[00:05:00] Rob Sanchez, MD: Can you speak to the causes of this condition? You know, you speak to the rates going higher. I imagine there's some genetic factors and some environmental factors, but can you explain those a little bit more to us?

[00:05:11] Magdalena Stec, OD: Yes, we do believe that genetic plays a big role, especially if parents are myopic. If one parent is myopic, it's about 30 percent chance of the child having myopia. If both parents are myopic, it's about 60% of children have myopia. So definitely a huge genetic factor, but more recently we're finding that environmental factors play a huge role in myopia progression and myopia onset also.

[00:05:39] Noreen Shaikh, OD: Some speculate that this increase in nearsightedness around the world has been linked to spending more time doing close up tasks indoors, like using computers, playing video games. What are your thoughts on this? How can it be addressed?

[00:05:51] Magdalena Stec, OD: We're absolutely seeing the connection between the environmental factors. So time spent up close with things like a book or iPad or other screen without breaks for a long time. And also not getting outside enough.

[00:06:07] Noreen Shaikh, OD: We used to tell kids when kids started spending more time on screens, we used to say, okay, there's something called the 20-20- 20 rule. After every 20 minutes, you look at something 20 feet away for 20 seconds. But we've now learned that those 20 seconds aren't long enough. It doesn't relax those eye muscles enough. So now we're telling patients you need to look 20 feet away, or better yet, out the window, better yet, step outside for two or three minutes.

[00:06:29] Rob Sanchez, MD: And what does that do? You kind of mentioned it relaxes the eye muscles. It helps, I imagine, limit that constraint that could be leading to some of those abnormalities and the growth that could lead to myopia. Is that right?

[00:06:40] Noreen Shaikh, OD: Right. Yeah. So when you're relaxing those eye muscles, we're actually seeing the choroid, a structure that lines the retina in the back of the eye. We see it become thicker. And so as it thickens, it's protective. When you're looking at things up close, then it thins out. And so, it puts more stress on the eye, it's more susceptible to stretching when it's at a thinner state.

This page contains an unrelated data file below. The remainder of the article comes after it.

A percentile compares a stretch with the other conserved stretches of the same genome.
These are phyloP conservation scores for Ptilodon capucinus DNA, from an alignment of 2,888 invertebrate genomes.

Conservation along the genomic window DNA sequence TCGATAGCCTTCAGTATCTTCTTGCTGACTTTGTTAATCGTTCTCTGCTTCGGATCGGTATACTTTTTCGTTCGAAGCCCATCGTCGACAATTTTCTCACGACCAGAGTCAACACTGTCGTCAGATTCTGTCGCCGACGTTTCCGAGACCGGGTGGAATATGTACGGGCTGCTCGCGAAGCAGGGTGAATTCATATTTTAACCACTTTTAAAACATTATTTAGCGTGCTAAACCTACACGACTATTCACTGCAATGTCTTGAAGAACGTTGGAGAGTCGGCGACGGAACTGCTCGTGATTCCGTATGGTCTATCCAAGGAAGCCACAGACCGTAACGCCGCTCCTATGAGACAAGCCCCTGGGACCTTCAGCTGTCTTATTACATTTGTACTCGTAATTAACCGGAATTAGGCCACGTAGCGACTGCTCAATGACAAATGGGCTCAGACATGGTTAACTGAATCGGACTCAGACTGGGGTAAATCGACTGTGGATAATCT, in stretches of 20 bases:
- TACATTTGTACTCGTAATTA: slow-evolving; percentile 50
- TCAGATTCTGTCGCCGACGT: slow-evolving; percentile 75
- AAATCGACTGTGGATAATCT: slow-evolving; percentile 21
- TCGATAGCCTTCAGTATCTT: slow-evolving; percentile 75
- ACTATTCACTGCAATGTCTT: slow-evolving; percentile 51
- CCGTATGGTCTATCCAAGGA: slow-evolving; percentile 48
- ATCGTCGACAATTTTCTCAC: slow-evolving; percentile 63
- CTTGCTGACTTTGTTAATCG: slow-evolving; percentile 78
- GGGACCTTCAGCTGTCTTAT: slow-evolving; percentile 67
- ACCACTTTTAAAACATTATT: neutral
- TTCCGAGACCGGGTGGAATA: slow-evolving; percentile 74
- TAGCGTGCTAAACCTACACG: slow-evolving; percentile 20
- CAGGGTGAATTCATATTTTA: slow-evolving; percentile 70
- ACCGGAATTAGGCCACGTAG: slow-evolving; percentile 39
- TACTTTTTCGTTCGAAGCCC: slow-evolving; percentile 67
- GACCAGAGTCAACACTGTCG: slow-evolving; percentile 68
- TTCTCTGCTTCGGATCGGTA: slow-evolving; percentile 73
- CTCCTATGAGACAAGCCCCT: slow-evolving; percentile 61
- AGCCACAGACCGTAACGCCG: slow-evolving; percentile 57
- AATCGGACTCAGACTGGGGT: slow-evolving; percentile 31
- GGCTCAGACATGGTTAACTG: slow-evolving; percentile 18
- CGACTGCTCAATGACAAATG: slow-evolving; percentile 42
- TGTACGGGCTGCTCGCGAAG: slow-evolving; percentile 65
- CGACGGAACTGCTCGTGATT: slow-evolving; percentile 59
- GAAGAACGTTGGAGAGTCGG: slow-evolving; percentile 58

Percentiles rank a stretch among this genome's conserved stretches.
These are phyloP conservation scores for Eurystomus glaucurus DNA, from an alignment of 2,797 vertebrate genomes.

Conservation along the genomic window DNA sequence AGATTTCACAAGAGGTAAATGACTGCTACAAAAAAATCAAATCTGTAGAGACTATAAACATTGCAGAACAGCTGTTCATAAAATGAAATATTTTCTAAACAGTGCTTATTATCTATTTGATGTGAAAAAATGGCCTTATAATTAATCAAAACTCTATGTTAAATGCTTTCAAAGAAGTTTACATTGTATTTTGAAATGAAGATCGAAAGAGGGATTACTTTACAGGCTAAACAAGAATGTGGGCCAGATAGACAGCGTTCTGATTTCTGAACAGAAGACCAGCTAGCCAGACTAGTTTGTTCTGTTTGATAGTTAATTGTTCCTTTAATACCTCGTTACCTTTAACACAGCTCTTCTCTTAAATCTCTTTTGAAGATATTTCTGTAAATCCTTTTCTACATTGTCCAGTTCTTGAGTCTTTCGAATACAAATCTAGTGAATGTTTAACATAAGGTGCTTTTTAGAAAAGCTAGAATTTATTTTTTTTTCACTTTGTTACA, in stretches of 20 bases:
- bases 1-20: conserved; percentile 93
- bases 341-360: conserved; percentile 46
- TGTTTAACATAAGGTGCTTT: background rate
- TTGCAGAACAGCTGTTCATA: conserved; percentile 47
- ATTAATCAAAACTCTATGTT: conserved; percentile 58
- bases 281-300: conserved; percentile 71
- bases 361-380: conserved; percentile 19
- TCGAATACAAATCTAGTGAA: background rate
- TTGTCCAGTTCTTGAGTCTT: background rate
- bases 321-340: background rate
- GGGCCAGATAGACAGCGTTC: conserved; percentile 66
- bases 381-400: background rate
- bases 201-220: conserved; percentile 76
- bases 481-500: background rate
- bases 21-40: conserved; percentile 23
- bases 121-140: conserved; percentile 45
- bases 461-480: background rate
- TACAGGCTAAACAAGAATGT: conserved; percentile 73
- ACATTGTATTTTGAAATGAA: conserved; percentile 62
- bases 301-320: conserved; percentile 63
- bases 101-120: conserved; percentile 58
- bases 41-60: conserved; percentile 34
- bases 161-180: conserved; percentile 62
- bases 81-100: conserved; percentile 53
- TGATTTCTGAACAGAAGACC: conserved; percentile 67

[00:07:01] Magdalena Stec, OD: Or leading to growth. Yes.

[00:07:03] Rob Sanchez, MD: I mean, I've never thought of it this way, but it's kind of like anytime you're focused on something close up, you're actually kind of doing a workout for your muscles. And it's that they're not just working out all the time, nonstop, just like in real life, when I'm trying to do a workout. We need to give ourselves a break. And so to think of it that way for our eyes, is that kind of how you frame it?

[00:07:19] Magdalena Stec, OD: That's exactly right. In fact, I talk to my patients all the time. It's just, imagine when you're riding a bike or when you're running or when you're working out, you are not doing it all day long. Same thing with the eyes. You need to give them a break because they will get tired. And that leads to some changes that we don't want. When I work with kids who love to read books, I tell them maybe after a chapter, look away, think about what you read and then go back to it. Now, unfortunately, when using screens, it's a little bit more addictive and kids tend to just stare at the screens for a long time without breaks. So that is really our concern and really making some lifestyle changes is super important for kids.

[00:08:05] Rob Sanchez, MD: As we know, during the COVID-19 lockdown, children spent more time on screens. There was less time outdoors, which, you know, some are saying contributed to some of these accelerated myopia that we're seeing in the communities, and especially in younger children. Is this something that you're seeing in your clinic? Are we seeing some of that sequela from what happened during the pandemic times?

[00:08:25] Noreen Shaikh, OD: We actually studied this. We studied the incidence of myopia in our patient population prior to the pandemic. And then during the pandemic and after the pandemic to see sort of what are the trends. And we did see a higher incidence of myopia that started occurring right along with the pandemic. And we can attribute that to things that we know, right? Like we know that not spending enough time outdoors can cause you to become more myopic. We know that spending a lot of time staring at screens, which these poor kids were forced to do all day. We know  that can make you more myopic, and so I think something that we have realized is that lifestyle change has sort of persisted too. I think schools have started to use the tablets more regularly. And so kids just generally are spending more time on screens. We're hoping to see a downtrend now that kids are spending more time outdoors, but, yes.